Home U.S. News ‘We’re going to see workers die’: extreme heat is key issue in UPS contract talks

‘We’re going to see workers die’: extreme heat is key issue in UPS contract talks

‘We’re going to see workers die’: extreme heat is key issue in UPS contract talks

As a UPS delivery driver in Dallas, Texas, Seth Pacic is intimately familiar with the dangers of extreme heat. After a long day’s work through record-breaking temperatures in summer 2011, he found himself dry heaving in the parking lot, incapable of driving home until he spent an hour and a half in the air-conditioned office.

“It was one of the worst feelings I’ve ever had in my entire life,” he said. “I didn’t feel like I fully recovered for a couple of weeks.”

For some, the heat has had even more serious consequences. Last June, Pacic’s friend and coworker had a heat stroke while driving home from work; he is still recuperating, Pacic said. That same summer, 24-year-old UPS driver Esteban Chavez collapsed and died in California as temperatures soared into the high 90s; his family filed a wrongful death lawsuit and later settled with UPS. And the year before that, Jose Cruz Rodriguez Jr, 23, died of a heatstroke while driving a UPS truck in Waco, Texas.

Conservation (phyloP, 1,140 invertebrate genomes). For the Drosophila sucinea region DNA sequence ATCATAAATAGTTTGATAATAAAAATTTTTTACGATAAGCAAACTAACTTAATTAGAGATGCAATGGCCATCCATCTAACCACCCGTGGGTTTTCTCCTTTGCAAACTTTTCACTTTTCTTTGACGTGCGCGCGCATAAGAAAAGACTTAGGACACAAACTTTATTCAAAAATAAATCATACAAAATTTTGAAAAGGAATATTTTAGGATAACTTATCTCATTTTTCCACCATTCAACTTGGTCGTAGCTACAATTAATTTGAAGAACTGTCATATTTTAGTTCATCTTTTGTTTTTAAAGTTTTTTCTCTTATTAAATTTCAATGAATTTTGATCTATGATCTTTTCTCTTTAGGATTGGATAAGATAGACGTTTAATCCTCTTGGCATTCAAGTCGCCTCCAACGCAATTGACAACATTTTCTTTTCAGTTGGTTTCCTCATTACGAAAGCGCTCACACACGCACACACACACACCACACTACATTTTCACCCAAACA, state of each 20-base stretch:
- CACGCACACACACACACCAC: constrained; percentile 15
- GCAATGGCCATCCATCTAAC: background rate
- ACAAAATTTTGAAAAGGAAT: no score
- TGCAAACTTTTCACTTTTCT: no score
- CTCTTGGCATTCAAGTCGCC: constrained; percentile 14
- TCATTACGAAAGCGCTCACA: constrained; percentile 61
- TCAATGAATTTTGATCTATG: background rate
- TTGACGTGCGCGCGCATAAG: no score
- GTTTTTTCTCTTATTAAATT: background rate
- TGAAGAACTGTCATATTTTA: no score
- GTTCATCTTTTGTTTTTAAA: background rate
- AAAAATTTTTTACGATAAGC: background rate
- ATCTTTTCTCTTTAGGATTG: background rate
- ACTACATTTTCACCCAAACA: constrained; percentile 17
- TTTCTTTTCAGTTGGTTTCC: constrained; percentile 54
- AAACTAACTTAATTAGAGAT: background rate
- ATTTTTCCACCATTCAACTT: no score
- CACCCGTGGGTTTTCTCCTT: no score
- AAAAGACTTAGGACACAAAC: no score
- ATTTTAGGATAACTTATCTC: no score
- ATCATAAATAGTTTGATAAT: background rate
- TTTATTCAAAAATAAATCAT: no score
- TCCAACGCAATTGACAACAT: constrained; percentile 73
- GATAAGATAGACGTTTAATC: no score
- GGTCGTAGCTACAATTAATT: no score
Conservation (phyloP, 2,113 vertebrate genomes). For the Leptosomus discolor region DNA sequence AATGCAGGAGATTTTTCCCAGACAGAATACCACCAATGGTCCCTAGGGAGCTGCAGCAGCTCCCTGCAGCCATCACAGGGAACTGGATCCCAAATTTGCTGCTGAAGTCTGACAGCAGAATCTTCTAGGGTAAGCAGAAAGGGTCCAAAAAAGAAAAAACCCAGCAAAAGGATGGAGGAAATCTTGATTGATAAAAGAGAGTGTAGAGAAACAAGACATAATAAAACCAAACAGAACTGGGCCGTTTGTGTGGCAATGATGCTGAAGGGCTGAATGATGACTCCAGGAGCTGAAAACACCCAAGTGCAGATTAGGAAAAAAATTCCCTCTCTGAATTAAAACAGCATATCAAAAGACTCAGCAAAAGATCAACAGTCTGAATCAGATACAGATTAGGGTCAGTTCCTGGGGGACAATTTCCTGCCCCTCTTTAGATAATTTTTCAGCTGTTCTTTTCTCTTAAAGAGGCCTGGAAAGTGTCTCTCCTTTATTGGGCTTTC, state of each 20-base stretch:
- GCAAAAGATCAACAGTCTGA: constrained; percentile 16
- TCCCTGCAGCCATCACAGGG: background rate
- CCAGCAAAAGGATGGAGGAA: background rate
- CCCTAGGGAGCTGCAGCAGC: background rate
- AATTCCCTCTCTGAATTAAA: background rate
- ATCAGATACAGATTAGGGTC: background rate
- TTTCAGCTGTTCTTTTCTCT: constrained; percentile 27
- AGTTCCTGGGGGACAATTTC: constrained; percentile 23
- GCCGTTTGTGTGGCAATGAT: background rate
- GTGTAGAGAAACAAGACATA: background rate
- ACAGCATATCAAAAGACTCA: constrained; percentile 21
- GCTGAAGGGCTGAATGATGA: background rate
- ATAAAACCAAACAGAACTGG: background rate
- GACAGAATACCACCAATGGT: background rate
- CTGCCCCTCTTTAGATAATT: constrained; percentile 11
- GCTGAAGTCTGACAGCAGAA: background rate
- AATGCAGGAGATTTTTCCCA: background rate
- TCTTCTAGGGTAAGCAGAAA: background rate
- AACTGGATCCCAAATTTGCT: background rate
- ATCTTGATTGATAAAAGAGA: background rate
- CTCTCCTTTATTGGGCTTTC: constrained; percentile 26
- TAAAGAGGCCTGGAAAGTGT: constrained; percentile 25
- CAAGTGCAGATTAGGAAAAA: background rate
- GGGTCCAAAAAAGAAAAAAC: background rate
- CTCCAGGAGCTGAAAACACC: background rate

It’s a widespread issue. At least 143 UPS employees were hospitalized for heat injuries between 2015 and 2022, according to the company’s Occupational Safety and Health Administration records obtained by the Washington Post. As the climate crisis pushes up temperatures, the problem could get even worse.

At the state level, only California, Oregon and Washington require heat breaks for all outdoor laborers, and during a record-breaking heatwave last month, the Texas governor, Greg Abbott, eliminated municipalities’ ability to mandate water and shade breaks for laborers.

This summer, amid record-shattering heat across the US, Pacic and some 340,000 other unionized UPS workers have made heat a central issue of their ongoing contract negotiations with their employer.